Located in the South East corner of the park, just a short walk away, is Royal Botanical Gardens of Madrid. These are relatively small in size compared to many others I’ve visited, but they’re still worth a look if you have time. For just €4 you can certainly spend an hour or so here learning about the many different species of plant that grow in Spain.

Royal Palace Madrid
Sabatini Gardens Madrid
Sabatini Gardens Madrid

Royal Palace & Sabatini Gardens

Another impressive garden in Madrid is the Sabatini Gardens, located at the foot of the Royal Palace. The Palace itself costs €10 to enter, which we didn’t do, but you can visit the gardens for free. If you walk past the entrance to the palace, just a little further down on the righthand side is the entrance to the gardens. From here you can get the best views of the palace and the gardens are manicured to an impressively high standard. Dotted throughout the park are small fountains and stone benches, a great spot to take a break from exploring the city.

Circulo de Bellas Artes Madrid
Circulo de Bellas Artes Madrid
Circulo de Bellas Artes Madrid

Rooftop drinks at Circulo de Bellas Artes

Everyone I know who has visited Madrid recommends drinks on the rooftop of Circulo de Bellas Artes, and I am going to do the same. From the top of this gallery/art space, you can get some of the best views of Madrid. The bar is busy no matter what time of day you arrive and has a really cool atmosphere about it. There are plenty of seats, and even some beds for you to lie back and take it all in. There are a number of different bars all serving beers, wines, spirits and cocktails. We chose the house mojito that comes in a variety of flavours.

One thing I will point out is that you have to pay €4 for a ticket just to get up to the roof, and this doesn’t include anything else in the building, so is like an entry fee I suppose. This was communicated to us before, and although it isn’t a lot of money, can take you by surprise at the entrance. The cocktails are also a lot more pricey than elsewhere in Madrid but you’re paying for the beautiful view and gorgeous surroundings.

Mercado de San Miguel Madrid
Mercado de San Miguel Madrid
Calamari sandwiches Madrid
San Gines chocolatier Madrid
Best churros in Madrid

Plaza Mayor & Mercado de San Miguel

Plaza Mayor is the largest plaza in Madrid and is home to many bars and restaurants dotted around the outside of the square, with plenty of tables and umbrellas outside each, allowing you to dine alfresco. When we happened to be here, there was a Spanish festival taking place, and so we grabbed a local beer and sat back and enjoyed the likes of flamenco dancing and mini castells (human towers). I imagine food here is a lot more expensive because of the location, but certainly grab a drink and spend an hour taking it all in. It’s a really lovely spot.

Also dotted around the plaza are many street food vendors serving up calamari sandwiches, a tradition here in Madrid. For just €1.80 we had a baguette filled with calamari, although I have to say it wasn’t for me. There was no butter and no sauce, so it was just fried calamari in a dried bread roll – very strange!

Nearby however, is the Mercado de San Miguel, a beautiful indoor food and drink market. This upperclass market is more expensive than any other we saw in Madrid, but the selection of food and drink available is quite exquisite. It’s great to see all of the local produce made into beautiful, eye-catching dishes. You can grab a drink and wander round taking it all in, even if you don’t want to eat anything.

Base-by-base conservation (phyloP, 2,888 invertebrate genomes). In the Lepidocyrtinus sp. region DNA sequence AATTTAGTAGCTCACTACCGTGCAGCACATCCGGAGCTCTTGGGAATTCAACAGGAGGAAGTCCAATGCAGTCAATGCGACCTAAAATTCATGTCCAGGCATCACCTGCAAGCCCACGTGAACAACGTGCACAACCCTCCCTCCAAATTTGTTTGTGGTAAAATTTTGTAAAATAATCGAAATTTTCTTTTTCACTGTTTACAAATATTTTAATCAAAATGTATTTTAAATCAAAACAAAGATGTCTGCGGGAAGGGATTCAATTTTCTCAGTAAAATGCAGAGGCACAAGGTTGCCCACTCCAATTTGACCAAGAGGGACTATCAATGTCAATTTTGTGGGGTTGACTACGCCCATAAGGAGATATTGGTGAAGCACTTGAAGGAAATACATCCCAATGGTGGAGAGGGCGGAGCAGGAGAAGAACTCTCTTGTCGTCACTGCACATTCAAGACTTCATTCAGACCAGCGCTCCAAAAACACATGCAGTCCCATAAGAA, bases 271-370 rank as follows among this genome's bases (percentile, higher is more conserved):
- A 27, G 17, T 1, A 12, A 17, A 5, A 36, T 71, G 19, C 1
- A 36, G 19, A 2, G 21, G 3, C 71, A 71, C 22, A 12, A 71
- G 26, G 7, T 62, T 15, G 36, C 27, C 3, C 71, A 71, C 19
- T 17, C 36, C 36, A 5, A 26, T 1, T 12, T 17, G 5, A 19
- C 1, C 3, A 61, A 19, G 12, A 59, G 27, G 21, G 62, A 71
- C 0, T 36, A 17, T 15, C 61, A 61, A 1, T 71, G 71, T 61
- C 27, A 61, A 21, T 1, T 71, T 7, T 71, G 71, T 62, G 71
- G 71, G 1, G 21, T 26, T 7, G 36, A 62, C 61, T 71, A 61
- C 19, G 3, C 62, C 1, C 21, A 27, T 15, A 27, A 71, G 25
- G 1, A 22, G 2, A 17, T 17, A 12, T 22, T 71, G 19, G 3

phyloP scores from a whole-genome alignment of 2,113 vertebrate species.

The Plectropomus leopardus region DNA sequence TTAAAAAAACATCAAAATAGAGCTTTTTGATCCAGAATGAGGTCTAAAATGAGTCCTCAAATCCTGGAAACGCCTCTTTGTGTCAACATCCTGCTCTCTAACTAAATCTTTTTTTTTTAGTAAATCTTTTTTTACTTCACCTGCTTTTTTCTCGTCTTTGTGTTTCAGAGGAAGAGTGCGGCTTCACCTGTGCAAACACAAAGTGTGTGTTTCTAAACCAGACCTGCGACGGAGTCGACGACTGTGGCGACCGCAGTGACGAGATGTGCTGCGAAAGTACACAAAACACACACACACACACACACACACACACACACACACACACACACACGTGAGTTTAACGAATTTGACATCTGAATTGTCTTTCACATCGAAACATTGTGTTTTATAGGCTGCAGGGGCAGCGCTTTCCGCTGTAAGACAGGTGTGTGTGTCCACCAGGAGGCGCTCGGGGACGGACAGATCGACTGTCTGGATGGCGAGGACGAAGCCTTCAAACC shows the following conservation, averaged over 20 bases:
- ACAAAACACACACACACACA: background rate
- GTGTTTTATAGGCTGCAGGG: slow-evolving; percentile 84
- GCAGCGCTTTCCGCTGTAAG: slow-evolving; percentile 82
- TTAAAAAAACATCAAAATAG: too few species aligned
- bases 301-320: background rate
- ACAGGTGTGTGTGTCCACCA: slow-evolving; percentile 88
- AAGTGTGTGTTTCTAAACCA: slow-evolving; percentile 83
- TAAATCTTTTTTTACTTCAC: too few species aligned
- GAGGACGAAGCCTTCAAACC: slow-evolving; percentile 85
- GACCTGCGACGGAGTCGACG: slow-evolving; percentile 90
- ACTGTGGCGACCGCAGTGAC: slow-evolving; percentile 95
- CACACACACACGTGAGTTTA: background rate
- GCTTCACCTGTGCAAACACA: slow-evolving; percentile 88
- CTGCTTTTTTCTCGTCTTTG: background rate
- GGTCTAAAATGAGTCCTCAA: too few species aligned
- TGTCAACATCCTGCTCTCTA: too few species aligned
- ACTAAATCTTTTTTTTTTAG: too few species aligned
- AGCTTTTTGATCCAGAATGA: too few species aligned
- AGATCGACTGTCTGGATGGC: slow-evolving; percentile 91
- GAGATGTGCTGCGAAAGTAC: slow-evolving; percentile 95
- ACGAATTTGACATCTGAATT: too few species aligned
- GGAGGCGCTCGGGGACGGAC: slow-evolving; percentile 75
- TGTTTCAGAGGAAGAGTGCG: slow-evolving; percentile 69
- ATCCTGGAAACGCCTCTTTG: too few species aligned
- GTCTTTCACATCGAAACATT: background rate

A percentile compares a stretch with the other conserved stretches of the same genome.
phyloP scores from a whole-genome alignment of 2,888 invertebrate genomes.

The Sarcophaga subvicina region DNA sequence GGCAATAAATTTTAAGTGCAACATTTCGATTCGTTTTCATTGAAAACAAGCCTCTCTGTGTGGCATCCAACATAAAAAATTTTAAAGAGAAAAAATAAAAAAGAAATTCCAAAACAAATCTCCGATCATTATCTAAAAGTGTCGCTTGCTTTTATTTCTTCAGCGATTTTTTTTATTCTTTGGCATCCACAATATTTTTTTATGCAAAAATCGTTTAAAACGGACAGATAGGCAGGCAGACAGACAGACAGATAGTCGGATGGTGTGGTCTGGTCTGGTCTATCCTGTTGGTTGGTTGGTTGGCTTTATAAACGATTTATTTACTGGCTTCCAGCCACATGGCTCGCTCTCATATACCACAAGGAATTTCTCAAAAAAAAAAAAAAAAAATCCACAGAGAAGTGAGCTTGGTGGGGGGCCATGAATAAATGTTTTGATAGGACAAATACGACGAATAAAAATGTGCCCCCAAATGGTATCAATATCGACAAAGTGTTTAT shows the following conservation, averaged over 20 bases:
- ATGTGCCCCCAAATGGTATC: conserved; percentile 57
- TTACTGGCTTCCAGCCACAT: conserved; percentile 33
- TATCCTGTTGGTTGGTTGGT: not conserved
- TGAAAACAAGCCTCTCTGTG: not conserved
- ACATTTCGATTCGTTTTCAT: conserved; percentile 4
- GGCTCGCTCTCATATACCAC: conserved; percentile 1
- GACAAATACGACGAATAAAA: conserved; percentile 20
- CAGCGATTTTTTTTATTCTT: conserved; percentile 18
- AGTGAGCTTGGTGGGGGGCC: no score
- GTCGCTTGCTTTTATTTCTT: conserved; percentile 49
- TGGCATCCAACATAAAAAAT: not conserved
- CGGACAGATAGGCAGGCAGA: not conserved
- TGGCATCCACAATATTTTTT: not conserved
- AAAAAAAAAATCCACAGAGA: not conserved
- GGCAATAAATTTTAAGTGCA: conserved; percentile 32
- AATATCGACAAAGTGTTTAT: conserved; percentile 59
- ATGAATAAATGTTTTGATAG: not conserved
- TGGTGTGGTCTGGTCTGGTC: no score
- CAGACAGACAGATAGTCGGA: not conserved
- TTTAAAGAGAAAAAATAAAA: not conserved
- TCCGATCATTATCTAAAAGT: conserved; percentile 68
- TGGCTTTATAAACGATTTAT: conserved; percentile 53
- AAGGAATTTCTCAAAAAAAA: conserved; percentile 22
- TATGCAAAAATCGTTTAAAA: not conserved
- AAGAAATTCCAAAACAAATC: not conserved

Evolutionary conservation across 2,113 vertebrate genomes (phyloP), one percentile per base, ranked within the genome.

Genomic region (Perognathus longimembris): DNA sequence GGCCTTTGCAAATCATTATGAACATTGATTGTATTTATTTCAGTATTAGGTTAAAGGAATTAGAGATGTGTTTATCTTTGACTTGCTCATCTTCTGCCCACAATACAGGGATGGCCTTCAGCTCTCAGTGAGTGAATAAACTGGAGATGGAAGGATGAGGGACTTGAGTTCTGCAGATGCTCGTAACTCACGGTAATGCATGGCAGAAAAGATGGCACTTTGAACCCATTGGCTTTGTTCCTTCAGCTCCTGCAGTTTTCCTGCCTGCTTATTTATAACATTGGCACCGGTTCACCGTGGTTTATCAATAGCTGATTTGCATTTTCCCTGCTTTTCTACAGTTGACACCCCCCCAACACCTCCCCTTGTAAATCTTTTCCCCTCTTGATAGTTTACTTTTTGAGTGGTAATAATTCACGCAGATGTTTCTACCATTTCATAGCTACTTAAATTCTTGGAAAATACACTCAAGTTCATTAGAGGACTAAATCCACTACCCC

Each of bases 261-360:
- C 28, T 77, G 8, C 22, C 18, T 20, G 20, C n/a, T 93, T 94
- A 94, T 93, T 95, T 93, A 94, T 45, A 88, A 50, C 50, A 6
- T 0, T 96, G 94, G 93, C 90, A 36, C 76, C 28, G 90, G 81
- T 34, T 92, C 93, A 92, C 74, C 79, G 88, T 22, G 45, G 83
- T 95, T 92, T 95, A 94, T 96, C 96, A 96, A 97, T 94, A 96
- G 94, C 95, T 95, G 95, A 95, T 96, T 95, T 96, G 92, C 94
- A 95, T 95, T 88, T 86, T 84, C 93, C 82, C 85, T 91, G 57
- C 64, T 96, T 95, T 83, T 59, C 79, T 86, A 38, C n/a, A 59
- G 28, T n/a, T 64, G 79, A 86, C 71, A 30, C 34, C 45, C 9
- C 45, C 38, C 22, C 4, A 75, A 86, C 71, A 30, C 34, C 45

Also near to the Plaza, just a few streets away, is Madrid’s most famous churros – San Gines. San Gines is a chocolatier who has been in business for over a century!! I believe the original property has expanded quite a bit as it now has 3 or 4 separate restaurants and takeaway dotted in a line, serving up their world famous churros. Although San Gines is open 24 hours (yes you heard right), it can still get extremely busy with queues outside. We were lucky and managed to get seated straight away. I’m not the biggest fan of churros, but they were pretty tasty and so cheap. I think we paid €4 for half a dozen churros and a mug full of chocolate. For me the chocolate was more impressive than the churros, but I’m glad we shared, as it’s very rich!

El Rastro flea market Madrid
El Rastro market Madrid
Sweet Monday blog

El Rastro flea market

And finally, as I mentioned towards the beginning of this post, every Sunday in Madrid there is a giant flea market that takes place, called El Rastro. This market sells just about everything you could imagine – clothes, food, drink, souvenirs, accessories, jewellery, leather items – and it spans countless numbers of streets. You could easily spend an entire morning strolling around, checking out the Spanish offerings, and bantering for the best price. There’s also a wealth of entertainment on the streets, including this fun brass band I managed to photograph, who’s tuba player posed on cue!


I also must mention Llaollao, the frozen yogurt featured at the very top of this post. These are dotted all over the city and serve up some of the best frozen yogurt I’ve ever tasted. For 3 toppings, we paid just £2.80, and you can pick which toppings you’d prefer from a whole bar of them. Considering the amount of yogurt and toppings they pile on, it was an absolute bargain and the perfect way to cool down!

Have you been to Madrid before? Is there anything you’d add to my list? Are you planning a trip to Madrid? If so, and you have any questions, please don’t hesitate to ask 🙂

5 things to do in Madrid